As a ‘seasoned’ corporate communicator (i.e., one who got his start before Dave Grohl was in that band before the Foo Fighters), I’ve long felt one of the toughest employee communication issues I faced were when internal clients were overly-eager to share information.
You might think the bigger challenge would be coaxing news out of departments that have something to say but don’t want or know how to say it. Think of your Marketing team beta-testing a new product, or Finance making a tweak to the payroll system. One might assume it would be harder to persuade reluctant colleagues to get their message out to the masses versus holding back those chomping at the bit. But sometimes that’s not the case.
Knowing when and how often to communicate is key to a successful employee communications program. As much as under-communicating can do your enterprise harm (providing no info, too little info, or untimely info), over-communicating can also wreak havoc.
Less Is More
Consider that when a firm under-communicates on a topic, it fails its workforce by not telling them what they need to know when they need to know it. The typical reaction is employees tell their boss or the communicator, or both, ‘Hey, I need to know more.’ That usually prompts a response to deliver the missing information. While it’s not a precedent you want to set or action you want to repeat, at least employees are listening. And the corrective steps should be fairly straightforward.
But when you over-communicate — placing signage months before an event, posting repetitive blogs or intranet content, too many email reminders — you run the risk that your audience tunes you out completely. Employees delete emails without reading them. Employees stop listening. People say, ‘Hey, I’m sick of hearing about this!’ It’s information overload in an age of information overload. Repeatedly over-communicating can lead to ‘boy-who-cried-wolf’ syndrome and workforce disengagement. The exact opposite of what you want to accomplish.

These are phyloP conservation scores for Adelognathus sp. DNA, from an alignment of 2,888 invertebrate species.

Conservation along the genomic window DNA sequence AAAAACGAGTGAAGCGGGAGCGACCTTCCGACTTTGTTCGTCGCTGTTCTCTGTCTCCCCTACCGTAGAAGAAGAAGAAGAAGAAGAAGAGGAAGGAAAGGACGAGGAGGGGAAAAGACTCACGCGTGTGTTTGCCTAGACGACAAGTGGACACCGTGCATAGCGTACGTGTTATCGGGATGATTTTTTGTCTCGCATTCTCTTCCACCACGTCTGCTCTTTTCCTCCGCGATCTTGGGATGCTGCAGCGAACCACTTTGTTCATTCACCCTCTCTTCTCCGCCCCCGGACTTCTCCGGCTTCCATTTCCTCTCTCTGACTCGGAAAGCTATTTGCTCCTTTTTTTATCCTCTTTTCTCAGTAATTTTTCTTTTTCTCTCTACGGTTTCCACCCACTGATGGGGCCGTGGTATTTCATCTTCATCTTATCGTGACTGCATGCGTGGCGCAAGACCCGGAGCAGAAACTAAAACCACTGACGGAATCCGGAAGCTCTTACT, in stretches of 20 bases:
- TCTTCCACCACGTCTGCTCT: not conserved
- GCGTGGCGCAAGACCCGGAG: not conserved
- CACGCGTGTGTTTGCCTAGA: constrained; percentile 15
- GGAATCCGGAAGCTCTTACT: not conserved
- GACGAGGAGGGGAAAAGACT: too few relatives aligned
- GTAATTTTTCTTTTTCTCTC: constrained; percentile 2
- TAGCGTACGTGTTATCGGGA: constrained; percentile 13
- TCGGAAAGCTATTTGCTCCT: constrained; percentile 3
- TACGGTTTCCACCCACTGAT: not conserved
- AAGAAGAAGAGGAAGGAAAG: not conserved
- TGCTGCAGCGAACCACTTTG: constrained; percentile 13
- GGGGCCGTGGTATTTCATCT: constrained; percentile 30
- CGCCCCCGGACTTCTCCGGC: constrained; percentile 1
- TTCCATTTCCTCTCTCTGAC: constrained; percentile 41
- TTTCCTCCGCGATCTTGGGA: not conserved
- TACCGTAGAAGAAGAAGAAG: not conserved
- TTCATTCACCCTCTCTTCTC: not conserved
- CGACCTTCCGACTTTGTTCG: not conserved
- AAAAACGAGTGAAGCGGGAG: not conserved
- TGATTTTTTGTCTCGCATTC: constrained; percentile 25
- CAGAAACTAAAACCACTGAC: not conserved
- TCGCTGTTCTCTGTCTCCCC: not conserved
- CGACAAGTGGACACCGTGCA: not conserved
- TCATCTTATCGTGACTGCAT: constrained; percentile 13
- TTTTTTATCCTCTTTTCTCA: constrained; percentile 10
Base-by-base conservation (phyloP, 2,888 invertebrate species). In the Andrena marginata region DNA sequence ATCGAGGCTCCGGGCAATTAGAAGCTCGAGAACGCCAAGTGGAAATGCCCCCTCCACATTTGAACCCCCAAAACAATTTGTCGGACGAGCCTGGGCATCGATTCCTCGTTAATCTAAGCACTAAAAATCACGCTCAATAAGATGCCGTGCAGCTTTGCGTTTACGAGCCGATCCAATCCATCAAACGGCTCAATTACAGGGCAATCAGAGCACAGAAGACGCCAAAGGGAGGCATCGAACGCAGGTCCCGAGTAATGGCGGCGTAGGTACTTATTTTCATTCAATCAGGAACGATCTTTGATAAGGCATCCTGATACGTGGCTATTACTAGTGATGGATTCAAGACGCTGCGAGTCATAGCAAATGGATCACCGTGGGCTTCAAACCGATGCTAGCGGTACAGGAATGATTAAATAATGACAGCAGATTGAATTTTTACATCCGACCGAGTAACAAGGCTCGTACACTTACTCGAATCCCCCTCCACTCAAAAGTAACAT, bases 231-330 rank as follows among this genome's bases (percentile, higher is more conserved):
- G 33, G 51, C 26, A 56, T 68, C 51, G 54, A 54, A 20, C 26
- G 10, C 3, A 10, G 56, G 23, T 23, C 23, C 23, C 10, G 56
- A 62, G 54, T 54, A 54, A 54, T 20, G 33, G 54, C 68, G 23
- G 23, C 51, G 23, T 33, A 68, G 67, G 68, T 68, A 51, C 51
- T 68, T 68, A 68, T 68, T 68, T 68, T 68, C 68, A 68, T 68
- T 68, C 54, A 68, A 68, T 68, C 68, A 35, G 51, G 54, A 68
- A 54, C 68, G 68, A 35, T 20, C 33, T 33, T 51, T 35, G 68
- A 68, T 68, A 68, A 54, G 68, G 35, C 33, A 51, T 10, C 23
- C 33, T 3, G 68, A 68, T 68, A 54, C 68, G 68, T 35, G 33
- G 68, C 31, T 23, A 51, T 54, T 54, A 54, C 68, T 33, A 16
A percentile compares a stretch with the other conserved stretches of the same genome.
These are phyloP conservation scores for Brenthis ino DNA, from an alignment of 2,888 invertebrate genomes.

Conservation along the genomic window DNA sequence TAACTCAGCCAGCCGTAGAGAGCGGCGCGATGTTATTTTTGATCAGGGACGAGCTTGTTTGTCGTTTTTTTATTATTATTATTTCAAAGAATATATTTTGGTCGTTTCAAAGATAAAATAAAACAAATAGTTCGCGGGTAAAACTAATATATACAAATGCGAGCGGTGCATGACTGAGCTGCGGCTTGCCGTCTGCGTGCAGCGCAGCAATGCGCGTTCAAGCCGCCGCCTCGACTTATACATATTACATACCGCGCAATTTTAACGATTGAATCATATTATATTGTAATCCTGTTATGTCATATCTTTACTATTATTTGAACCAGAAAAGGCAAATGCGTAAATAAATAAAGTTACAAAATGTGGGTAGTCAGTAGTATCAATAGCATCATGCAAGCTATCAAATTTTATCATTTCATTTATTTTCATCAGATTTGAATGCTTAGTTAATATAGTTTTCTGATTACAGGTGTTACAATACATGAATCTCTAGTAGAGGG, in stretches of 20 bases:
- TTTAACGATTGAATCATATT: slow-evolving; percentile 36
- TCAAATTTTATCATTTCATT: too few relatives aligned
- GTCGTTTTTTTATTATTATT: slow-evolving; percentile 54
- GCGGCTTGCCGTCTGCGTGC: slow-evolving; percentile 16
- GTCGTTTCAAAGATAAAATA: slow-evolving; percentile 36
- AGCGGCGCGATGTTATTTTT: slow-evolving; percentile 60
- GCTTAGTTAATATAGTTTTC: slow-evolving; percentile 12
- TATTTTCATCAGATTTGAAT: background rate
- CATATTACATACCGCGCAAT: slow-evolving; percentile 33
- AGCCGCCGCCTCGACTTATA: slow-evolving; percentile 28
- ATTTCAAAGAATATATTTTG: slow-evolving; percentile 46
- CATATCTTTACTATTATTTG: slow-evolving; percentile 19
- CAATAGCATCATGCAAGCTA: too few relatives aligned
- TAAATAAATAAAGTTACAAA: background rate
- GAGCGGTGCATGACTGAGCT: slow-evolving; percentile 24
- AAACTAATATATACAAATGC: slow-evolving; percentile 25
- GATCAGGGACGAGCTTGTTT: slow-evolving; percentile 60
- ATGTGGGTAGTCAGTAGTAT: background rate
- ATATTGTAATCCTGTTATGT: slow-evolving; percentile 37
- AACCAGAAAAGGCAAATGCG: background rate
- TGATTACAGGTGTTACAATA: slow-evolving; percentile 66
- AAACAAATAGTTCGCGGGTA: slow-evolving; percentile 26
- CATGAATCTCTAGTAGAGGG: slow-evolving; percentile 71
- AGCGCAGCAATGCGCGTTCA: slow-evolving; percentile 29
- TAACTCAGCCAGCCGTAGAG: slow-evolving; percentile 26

Granted, it’s a fine line between sharing enough and sharing too little. Some topics, such as benefits enrollment, are fairly complex and demand frequent communication with staff. Others, say, a cafeteria lunch special, might be handled with a single email blast. Whatever the project, participating departments and/or communicators need to determine the right comms plan upfront and strike a balance between over- and under-communicating. Here are a few tips …
1. Don’t start too early. For major program rollouts and announcements, think of wedding invitations. Six weeks out is more than enough time to get on employees’ radar.
2. Spoon feed. Give associates a little news at a time. Capture only the highlights and key points in your early communications.
3. Build a buzz. Following #1 and #2, tease out what you need to share with employees and create a sense of anticipation as due dates approach.
4. Change it up. Use all communication tools at your disposal — print, email, video, digital campaigns, etc. — to keep the message stream fresh and reach staff through the platforms that matter most to them.
5. Know when to quit. Employee communications is more art than science. But all the world’s great artists know when to stop painting.
Avoid the perils of over-communicating. Learn when to put down your brush, so your audience can admire your work.